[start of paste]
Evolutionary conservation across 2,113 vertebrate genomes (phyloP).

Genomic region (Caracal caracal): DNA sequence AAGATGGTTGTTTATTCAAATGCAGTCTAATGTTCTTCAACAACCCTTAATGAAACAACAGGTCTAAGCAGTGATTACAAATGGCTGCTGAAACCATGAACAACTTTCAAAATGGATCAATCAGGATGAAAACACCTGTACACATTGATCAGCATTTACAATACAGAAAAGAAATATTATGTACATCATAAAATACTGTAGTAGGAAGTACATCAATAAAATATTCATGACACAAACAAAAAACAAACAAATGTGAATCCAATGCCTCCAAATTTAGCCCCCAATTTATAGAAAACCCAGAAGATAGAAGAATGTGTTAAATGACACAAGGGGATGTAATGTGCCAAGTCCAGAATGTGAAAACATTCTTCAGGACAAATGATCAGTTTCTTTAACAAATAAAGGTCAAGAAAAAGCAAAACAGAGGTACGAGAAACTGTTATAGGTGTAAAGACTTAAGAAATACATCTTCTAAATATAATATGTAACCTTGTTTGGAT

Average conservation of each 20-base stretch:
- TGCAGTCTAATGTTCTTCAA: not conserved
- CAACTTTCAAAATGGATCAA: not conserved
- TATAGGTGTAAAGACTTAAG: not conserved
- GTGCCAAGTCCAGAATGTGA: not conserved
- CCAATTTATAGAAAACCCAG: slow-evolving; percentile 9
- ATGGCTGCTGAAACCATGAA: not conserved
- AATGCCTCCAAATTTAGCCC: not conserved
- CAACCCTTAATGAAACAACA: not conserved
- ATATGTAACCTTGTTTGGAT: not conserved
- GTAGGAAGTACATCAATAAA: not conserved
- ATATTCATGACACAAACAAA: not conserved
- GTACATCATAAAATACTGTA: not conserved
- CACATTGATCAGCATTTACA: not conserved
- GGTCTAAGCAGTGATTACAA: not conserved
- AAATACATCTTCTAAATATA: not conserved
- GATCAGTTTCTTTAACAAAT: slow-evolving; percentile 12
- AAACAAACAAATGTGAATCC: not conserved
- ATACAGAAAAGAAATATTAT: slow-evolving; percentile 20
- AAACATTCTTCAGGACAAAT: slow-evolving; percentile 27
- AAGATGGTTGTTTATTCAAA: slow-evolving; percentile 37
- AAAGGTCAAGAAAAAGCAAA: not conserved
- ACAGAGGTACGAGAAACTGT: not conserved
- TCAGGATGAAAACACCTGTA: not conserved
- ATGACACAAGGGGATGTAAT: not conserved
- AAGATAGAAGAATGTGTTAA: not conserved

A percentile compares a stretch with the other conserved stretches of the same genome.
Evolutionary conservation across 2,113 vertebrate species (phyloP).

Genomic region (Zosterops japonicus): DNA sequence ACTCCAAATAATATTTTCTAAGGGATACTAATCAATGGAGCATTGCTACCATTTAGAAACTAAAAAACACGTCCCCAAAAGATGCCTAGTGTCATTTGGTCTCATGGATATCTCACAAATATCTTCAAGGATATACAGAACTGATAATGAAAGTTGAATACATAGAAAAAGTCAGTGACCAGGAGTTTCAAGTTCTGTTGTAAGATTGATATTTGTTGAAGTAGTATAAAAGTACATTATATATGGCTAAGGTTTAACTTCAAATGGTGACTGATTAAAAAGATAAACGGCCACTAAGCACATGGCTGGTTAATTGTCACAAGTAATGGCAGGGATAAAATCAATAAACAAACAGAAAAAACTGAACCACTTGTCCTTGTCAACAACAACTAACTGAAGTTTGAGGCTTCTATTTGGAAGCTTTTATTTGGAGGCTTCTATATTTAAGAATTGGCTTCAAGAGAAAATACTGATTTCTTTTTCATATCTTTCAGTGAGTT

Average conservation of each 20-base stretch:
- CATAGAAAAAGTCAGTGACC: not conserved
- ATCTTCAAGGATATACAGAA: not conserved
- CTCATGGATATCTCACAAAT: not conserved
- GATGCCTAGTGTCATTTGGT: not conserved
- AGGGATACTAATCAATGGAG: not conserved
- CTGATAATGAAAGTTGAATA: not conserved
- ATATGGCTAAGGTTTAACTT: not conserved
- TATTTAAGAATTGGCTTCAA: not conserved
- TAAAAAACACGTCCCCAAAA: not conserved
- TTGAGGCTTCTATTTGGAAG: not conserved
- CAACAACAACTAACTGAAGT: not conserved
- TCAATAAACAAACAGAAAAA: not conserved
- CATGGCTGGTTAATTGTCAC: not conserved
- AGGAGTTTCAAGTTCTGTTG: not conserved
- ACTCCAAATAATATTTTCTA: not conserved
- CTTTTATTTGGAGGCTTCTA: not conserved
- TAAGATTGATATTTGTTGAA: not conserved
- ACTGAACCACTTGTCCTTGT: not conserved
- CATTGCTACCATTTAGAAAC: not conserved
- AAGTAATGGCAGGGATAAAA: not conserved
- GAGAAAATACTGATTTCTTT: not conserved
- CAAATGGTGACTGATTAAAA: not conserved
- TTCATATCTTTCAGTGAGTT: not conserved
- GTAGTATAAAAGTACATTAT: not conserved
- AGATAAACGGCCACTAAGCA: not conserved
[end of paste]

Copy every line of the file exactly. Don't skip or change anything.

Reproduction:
Evolutionary conservation across 2,113 vertebrate genomes (phyloP).

Genomic region (Caracal caracal): DNA sequence AAGATGGTTGTTTATTCAAATGCAGTCTAATGTTCTTCAACAACCCTTAATGAAACAACAGGTCTAAGCAGTGATTACAAATGGCTGCTGAAACCATGAACAACTTTCAAAATGGATCAATCAGGATGAAAACACCTGTACACATTGATCAGCATTTACAATACAGAAAAGAAATATTATGTACATCATAAAATACTGTAGTAGGAAGTACATCAATAAAATATTCATGACACAAACAAAAAACAAACAAATGTGAATCCAATGCCTCCAAATTTAGCCCCCAATTTATAGAAAACCCAGAAGATAGAAGAATGTGTTAAATGACACAAGGGGATGTAATGTGCCAAGTCCAGAATGTGAAAACATTCTTCAGGACAAATGATCAGTTTCTTTAACAAATAAAGGTCAAGAAAAAGCAAAACAGAGGTACGAGAAACTGTTATAGGTGTAAAGACTTAAGAAATACATCTTCTAAATATAATATGTAACCTTGTTTGGAT

Average conservation of each 20-base stretch:
- TGCAGTCTAATGTTCTTCAA: not conserved
- CAACTTTCAAAATGGATCAA: not conserved
- TATAGGTGTAAAGACTTAAG: not conserved
- GTGCCAAGTCCAGAATGTGA: not conserved
- CCAATTTATAGAAAACCCAG: slow-evolving; percentile 9
- ATGGCTGCTGAAACCATGAA: not conserved
- AATGCCTCCAAATTTAGCCC: not conserved
- CAACCCTTAATGAAACAACA: not conserved
- ATATGTAACCTTGTTTGGAT: not conserved
- GTAGGAAGTACATCAATAAA: not conserved
- ATATTCATGACACAAACAAA: not conserved
- GTACATCATAAAATACTGTA: not conserved
- CACATTGATCAGCATTTACA: not conserved
- GGTCTAAGCAGTGATTACAA: not conserved
- AAATACATCTTCTAAATATA: not conserved
- GATCAGTTTCTTTAACAAAT: slow-evolving; percentile 12
- AAACAAACAAATGTGAATCC: not conserved
- ATACAGAAAAGAAATATTAT: slow-evolving; percentile 20
- AAACATTCTTCAGGACAAAT: slow-evolving; percentile 27
- AAGATGGTTGTTTATTCAAA: slow-evolving; percentile 37
- AAAGGTCAAGAAAAAGCAAA: not conserved
- ACAGAGGTACGAGAAACTGT: not conserved
- TCAGGATGAAAACACCTGTA: not conserved
- ATGACACAAGGGGATGTAAT: not conserved
- AAGATAGAAGAATGTGTTAA: not conserved

A percentile compares a stretch with the other conserved stretches of the same genome.
Evolutionary conservation across 2,113 vertebrate species (phyloP).

Genomic region (Zosterops japonicus): DNA sequence ACTCCAAATAATATTTTCTAAGGGATACTAATCAATGGAGCATTGCTACCATTTAGAAACTAAAAAACACGTCCCCAAAAGATGCCTAGTGTCATTTGGTCTCATGGATATCTCACAAATATCTTCAAGGATATACAGAACTGATAATGAAAGTTGAATACATAGAAAAAGTCAGTGACCAGGAGTTTCAAGTTCTGTTGTAAGATTGATATTTGTTGAAGTAGTATAAAAGTACATTATATATGGCTAAGGTTTAACTTCAAATGGTGACTGATTAAAAAGATAAACGGCCACTAAGCACATGGCTGGTTAATTGTCACAAGTAATGGCAGGGATAAAATCAATAAACAAACAGAAAAAACTGAACCACTTGTCCTTGTCAACAACAACTAACTGAAGTTTGAGGCTTCTATTTGGAAGCTTTTATTTGGAGGCTTCTATATTTAAGAATTGGCTTCAAGAGAAAATACTGATTTCTTTTTCATATCTTTCAGTGAGTT

Average conservation of each 20-base stretch:
- CATAGAAAAAGTCAGTGACC: not conserved
- ATCTTCAAGGATATACAGAA: not conserved
- CTCATGGATATCTCACAAAT: not conserved
- GATGCCTAGTGTCATTTGGT: not conserved
- AGGGATACTAATCAATGGAG: not conserved
- CTGATAATGAAAGTTGAATA: not conserved
- ATATGGCTAAGGTTTAACTT: not conserved
- TATTTAAGAATTGGCTTCAA: not conserved
- TAAAAAACACGTCCCCAAAA: not conserved
- TTGAGGCTTCTATTTGGAAG: not conserved
- CAACAACAACTAACTGAAGT: not conserved
- TCAATAAACAAACAGAAAAA: not conserved
- CATGGCTGGTTAATTGTCAC: not conserved
- AGGAGTTTCAAGTTCTGTTG: not conserved
- ACTCCAAATAATATTTTCTA: not conserved
- CTTTTATTTGGAGGCTTCTA: not conserved
- TAAGATTGATATTTGTTGAA: not conserved
- ACTGAACCACTTGTCCTTGT: not conserved
- CATTGCTACCATTTAGAAAC: not conserved
- AAGTAATGGCAGGGATAAAA: not conserved
- GAGAAAATACTGATTTCTTT: not conserved
- CAAATGGTGACTGATTAAAA: not conserved
- TTCATATCTTTCAGTGAGTT: not conserved
- GTAGTATAAAAGTACATTAT: not conserved
- AGATAAACGGCCACTAAGCA: not conserved